'We are very happy you've wanted to become Swiss and we hope Switzerland will become a home to you.'
This was the dedication in the book ‘Engste Heimat,’ we received as a 'home-warming' gift the day we became Swiss. The gift could not have been more appropriate. It symbolizes the crossroads in my life where two signs, both pointing to a place called ‘Engste Heimat’ - meaning closest, innermost home - go off in opposite directions. In Erica Pedretti’s book, ‘Engste Heimat’ refers to Sudetenland, where I was born. So much of what she writes parallels my own life, that seeing the ordeals, fears, loss and pain documented in black print, I can - I hope - let go of my own memories, turn my back on my past as it were and take the new road in the other direction, where ‘Engste Heimat’ stands for Switzerland.
I was 11 when I first came to Switzerland in 1956. My parents had just remarried, we had an apartment with a toilet and a bathroom. I had a home for the first time in my life. For my parents it also was a homecoming of sorts. Trogen, the Appenzell hills, the town of St. Gallen all reminded them of the Reichenberg they had irretrievably lost.
But this was 1956 and Trogen wasn’t waiting for me with the same positive anticipation. 'Germans stink' my classmates said. I could not understand the dialect - let alone participate in the conversation. I felt more lost than ever. The hopes that a country so like my native land would become ‘my land’ were the hopes of an eleven-year-old.
Unlike my parents, I quickly learnt to speak the dialect and to adapt. Very soon, my language, my behavior was that of my friends and classmates. Yet a fundamental sense of insecurity persisted for many years to come. Never to be the right nationality, never to feel welcome became a stigma I continued to carry around with myself. It hurt and occasionally oozed, not unlike the shrapnel in my father's left arm.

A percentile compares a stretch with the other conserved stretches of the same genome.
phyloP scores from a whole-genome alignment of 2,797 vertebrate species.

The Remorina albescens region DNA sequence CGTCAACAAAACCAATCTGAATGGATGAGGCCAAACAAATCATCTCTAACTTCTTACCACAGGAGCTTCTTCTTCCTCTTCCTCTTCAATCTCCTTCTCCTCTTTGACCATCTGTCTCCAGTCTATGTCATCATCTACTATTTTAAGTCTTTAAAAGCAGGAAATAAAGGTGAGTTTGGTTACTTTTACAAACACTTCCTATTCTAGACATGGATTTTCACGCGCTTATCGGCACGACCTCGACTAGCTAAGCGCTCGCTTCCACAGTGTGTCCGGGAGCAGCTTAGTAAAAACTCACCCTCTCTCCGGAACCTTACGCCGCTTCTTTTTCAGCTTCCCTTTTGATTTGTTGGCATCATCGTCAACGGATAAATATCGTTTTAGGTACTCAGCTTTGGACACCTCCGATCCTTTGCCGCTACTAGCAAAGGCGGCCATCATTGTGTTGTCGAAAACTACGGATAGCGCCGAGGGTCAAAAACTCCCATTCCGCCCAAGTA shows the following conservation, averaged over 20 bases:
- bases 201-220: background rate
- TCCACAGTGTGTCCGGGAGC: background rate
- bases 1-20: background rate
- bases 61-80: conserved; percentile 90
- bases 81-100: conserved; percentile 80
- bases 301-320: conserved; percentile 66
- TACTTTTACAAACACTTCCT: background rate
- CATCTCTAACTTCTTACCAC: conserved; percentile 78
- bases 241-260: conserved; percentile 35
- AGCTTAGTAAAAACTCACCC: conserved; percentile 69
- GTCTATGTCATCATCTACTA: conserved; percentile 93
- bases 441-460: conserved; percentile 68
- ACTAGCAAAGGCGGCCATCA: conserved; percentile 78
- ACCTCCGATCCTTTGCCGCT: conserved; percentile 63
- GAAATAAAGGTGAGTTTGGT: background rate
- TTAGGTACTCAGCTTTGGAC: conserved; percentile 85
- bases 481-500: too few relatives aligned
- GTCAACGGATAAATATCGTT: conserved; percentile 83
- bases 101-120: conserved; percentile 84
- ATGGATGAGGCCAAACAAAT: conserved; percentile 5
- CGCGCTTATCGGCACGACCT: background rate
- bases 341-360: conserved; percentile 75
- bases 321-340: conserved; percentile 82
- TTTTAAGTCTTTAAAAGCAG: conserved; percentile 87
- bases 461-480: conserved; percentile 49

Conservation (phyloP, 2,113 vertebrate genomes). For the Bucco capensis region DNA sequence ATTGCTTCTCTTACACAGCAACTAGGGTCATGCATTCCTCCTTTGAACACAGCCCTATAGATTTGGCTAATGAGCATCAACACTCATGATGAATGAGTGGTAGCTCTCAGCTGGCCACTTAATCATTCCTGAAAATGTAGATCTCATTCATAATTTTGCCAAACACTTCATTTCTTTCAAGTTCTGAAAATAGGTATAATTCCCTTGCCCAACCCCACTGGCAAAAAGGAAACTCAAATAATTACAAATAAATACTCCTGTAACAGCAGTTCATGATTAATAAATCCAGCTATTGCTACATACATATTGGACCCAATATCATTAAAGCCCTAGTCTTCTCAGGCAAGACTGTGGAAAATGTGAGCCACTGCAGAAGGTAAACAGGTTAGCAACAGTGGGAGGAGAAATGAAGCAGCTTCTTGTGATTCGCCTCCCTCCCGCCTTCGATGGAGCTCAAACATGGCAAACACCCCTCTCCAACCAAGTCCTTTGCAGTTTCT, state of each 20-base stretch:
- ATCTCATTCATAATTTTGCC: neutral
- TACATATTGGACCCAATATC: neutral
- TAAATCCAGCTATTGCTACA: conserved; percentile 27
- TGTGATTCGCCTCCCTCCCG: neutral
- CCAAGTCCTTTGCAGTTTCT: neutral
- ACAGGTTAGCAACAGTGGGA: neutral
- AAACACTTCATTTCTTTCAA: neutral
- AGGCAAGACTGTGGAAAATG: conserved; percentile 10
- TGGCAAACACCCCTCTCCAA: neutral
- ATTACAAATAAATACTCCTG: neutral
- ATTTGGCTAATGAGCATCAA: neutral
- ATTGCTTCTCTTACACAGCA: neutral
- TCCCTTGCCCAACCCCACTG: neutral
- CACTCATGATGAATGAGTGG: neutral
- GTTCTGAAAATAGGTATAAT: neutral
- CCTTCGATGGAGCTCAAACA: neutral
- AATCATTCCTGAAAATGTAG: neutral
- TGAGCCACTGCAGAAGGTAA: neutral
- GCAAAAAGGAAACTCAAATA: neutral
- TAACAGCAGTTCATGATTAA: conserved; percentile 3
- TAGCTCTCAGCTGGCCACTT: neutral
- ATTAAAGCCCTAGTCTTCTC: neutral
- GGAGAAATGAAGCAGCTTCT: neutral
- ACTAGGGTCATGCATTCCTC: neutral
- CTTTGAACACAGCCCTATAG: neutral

I carried it with me when I met my future-in-laws in Coventry. But it was not long before my background ceased to stand between us and I became my father-in-law's apprentice. I learnt to dig holes and to plant. Since then I have dug many a hole, watered in many a new plant. Some seedlings developed into strong bushes, others were wrong for this soil, this climate. For every thriving plant in my garden, there is at least one failure. And now in my 26th year of planting, my garden flourishes. I have roots. I have a home. I am rich.
We had never thought of applying for Swiss citizenship because until the early 90’s dual nationality was not possible, and my husband could not imagine ever losing his British nationality. But then the law was changed. At about the same time we realized we would not want to move again. Our sons were more Swiss than anything else. This was our home. For the children and me there was also no place ‘to go back to’ should our working permit not be renewed. So we applied.